Streets of Gold
America's Untold Story of Immigrant Success
The facts, not the fiction, of America's immigration experience
Immigration is one of the most fraught, and possibly most misunderstood, topics in American social discourse--yet, in most cases, the things we believe about immigration are based largely on myth, not facts. Using the tools of modern data analysis and ten years of pioneering research, new evidence is provided about the past and present of the American Dream, debunking myths fostered by political opportunism and sentimentalized in family histories, and draw counterintuitive conclusions, including:
- Upward Mobility: Children of immigrants from nearly every country, especially those of poor immigrants, do better economically than children of U.S.-born residents - a pattern that has held for more than a century.
- Rapid Assimilation: Immigrants accused of lack of assimilation (such as Mexicans today and the Irish in the past) actually assimilate fastest.
- Improved Economy: Immigration changes the economy in unexpected positive ways and staves off the economic decline that is the consequence of an aging population.
- Helps U.S. Born: Closing the door to immigrants harms the economic prospects of the U.S.-born--the people politicians are trying to protect.
About this Author
Ran Abramitzky is professor of economics and the Senior Associate Dean for the Social Sciences at Stanford University, a research associate at the National Bureau of Economic Research, a senior fellow at the Stanford Institute for Economic Policy Research, and a former co-editor of Explorations in Economic History. Weaving his family story together with extensive economic and historical data, Abramitzky's prize-winning book, The Mystery of the Kibbutz examines how communities based on income equality survived in Israel for over a century, and the conditions under which more equal societies can thrive.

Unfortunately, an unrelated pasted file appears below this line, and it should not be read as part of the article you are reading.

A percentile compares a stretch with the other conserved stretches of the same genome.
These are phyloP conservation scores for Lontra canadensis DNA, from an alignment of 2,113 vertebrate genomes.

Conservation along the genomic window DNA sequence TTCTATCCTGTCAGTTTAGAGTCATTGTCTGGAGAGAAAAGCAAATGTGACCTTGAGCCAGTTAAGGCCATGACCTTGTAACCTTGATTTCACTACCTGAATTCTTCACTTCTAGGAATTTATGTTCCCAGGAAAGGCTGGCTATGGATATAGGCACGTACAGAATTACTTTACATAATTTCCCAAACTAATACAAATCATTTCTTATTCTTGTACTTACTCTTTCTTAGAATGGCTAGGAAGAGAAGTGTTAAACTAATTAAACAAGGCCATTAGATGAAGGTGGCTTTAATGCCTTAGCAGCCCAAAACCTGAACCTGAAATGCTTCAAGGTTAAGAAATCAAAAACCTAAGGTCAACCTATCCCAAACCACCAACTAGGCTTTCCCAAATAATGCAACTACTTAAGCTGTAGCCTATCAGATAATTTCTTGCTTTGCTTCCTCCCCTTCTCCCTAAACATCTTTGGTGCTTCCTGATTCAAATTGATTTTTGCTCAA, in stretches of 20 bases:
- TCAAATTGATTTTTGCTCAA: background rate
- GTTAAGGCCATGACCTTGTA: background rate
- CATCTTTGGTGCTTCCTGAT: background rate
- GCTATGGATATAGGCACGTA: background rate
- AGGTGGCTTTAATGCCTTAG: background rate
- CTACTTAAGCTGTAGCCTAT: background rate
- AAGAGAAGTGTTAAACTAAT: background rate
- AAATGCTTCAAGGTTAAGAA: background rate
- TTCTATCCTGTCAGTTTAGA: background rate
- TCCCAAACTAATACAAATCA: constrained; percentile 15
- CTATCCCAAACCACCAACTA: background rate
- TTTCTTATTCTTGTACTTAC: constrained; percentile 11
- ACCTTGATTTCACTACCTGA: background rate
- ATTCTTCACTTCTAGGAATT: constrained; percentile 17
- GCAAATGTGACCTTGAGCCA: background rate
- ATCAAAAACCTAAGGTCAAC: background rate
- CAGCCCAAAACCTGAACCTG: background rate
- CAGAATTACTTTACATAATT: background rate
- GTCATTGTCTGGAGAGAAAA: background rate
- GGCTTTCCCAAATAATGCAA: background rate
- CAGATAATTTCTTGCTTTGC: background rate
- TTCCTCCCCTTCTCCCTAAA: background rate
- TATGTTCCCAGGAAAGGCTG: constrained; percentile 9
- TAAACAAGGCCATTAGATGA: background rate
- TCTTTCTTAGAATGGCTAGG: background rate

Leah Boustan is professor of economics and director of the Industrial Relations Section at Princeton University. She is also co-director of the Development of the American Economy Program at the National Bureau of Economic Research, and serves as co-editor of the American Economic Journal: Applied Economics. Her prize-winning scholarly book, Competition in the Promised Land, examines the effect of the Great Black Migration from the rural South during and after World War II. She has written for The New York Times, The American Prospect, and Slate.
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